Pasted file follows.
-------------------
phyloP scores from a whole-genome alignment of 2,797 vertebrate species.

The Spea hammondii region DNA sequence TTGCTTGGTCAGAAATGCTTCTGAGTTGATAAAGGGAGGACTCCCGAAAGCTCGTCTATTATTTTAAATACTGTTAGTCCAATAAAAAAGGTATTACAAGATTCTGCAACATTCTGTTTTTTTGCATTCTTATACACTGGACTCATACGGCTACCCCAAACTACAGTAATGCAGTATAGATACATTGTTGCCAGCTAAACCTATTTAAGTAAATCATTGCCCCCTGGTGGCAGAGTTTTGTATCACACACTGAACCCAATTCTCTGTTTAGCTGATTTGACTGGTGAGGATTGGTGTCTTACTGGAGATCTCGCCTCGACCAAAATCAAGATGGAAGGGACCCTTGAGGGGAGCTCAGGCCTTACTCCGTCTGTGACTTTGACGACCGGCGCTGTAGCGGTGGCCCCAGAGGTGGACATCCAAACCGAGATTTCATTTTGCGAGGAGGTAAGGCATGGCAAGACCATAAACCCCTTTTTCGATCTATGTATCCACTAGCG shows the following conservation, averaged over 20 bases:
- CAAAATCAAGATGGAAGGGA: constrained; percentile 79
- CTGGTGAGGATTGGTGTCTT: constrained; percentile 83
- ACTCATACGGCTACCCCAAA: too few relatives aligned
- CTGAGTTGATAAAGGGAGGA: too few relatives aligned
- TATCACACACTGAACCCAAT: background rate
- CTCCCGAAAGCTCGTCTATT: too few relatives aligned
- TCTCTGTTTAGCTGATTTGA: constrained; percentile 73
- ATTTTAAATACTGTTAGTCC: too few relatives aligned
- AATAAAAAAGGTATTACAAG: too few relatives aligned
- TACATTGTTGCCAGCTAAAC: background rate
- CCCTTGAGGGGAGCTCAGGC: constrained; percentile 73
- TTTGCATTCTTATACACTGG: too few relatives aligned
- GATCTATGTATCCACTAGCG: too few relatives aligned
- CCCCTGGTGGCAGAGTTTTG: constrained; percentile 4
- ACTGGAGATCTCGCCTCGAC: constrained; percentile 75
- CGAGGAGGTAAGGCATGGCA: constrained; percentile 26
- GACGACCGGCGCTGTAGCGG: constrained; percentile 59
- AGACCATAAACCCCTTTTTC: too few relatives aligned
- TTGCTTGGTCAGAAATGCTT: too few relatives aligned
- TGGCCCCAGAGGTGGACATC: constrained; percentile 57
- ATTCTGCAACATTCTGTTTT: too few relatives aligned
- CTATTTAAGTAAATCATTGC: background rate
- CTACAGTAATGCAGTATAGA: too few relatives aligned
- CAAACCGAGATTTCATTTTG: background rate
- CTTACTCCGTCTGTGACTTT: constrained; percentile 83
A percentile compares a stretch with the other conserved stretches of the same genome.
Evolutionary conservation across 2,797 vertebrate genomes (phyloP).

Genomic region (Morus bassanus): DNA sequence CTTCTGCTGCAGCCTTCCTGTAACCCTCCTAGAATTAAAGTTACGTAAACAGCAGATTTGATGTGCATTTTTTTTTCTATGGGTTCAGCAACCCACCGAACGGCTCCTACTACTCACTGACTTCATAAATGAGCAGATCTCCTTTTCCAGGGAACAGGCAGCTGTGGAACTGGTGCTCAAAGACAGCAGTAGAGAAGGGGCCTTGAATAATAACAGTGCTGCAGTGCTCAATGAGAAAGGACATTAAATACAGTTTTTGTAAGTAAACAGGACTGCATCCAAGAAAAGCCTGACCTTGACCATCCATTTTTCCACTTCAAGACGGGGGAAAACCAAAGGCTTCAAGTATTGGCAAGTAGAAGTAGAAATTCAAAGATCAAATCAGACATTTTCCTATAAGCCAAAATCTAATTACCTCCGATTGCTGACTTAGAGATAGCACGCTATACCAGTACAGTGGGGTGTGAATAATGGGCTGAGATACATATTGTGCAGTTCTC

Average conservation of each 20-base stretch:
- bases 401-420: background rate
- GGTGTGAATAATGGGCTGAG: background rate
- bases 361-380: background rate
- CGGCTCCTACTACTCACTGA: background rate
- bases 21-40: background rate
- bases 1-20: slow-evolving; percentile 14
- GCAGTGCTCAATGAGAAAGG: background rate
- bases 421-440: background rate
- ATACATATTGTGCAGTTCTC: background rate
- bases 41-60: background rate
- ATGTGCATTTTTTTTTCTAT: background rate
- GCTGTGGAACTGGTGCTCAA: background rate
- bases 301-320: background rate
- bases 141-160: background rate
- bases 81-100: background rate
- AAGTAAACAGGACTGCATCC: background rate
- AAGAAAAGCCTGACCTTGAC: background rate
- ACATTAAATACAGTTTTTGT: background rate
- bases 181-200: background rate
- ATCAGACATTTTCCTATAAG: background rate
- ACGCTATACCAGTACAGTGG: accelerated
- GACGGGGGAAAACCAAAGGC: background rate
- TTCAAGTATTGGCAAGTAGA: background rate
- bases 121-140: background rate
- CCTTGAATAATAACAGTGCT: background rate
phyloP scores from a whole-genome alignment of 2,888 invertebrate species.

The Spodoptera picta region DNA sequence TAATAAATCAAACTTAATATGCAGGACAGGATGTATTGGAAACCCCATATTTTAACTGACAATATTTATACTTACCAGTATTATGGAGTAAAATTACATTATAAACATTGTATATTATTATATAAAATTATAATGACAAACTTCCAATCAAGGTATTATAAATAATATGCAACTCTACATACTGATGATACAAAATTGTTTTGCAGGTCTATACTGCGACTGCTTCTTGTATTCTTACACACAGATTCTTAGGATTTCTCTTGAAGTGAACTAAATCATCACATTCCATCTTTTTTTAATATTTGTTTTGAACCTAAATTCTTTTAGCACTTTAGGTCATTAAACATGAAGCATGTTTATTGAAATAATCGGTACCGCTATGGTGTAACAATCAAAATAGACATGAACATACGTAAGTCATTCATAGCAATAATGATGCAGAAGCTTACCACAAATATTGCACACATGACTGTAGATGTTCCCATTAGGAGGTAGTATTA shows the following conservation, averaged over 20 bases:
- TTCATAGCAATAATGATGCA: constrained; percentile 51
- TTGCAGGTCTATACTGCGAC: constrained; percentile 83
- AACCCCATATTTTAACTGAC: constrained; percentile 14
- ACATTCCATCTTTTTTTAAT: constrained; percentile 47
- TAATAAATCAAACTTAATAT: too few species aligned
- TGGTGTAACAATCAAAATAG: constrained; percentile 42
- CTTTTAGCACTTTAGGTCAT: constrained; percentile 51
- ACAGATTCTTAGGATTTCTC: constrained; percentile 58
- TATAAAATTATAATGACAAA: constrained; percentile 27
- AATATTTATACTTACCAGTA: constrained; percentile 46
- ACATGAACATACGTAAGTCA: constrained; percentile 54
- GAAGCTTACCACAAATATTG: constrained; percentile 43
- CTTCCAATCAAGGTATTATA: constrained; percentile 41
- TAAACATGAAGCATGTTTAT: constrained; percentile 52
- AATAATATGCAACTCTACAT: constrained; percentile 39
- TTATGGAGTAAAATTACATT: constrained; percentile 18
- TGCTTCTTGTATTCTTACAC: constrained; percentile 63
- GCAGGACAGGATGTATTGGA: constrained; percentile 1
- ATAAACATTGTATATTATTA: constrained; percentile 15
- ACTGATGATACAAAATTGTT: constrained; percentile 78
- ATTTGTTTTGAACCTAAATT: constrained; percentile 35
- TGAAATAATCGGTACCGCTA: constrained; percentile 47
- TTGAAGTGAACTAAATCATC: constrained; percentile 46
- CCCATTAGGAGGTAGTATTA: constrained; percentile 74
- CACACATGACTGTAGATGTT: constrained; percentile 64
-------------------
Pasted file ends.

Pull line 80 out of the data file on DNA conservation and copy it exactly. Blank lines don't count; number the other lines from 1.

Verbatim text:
- TGAAATAATCGGTACCGCTA: constrained; percentile 47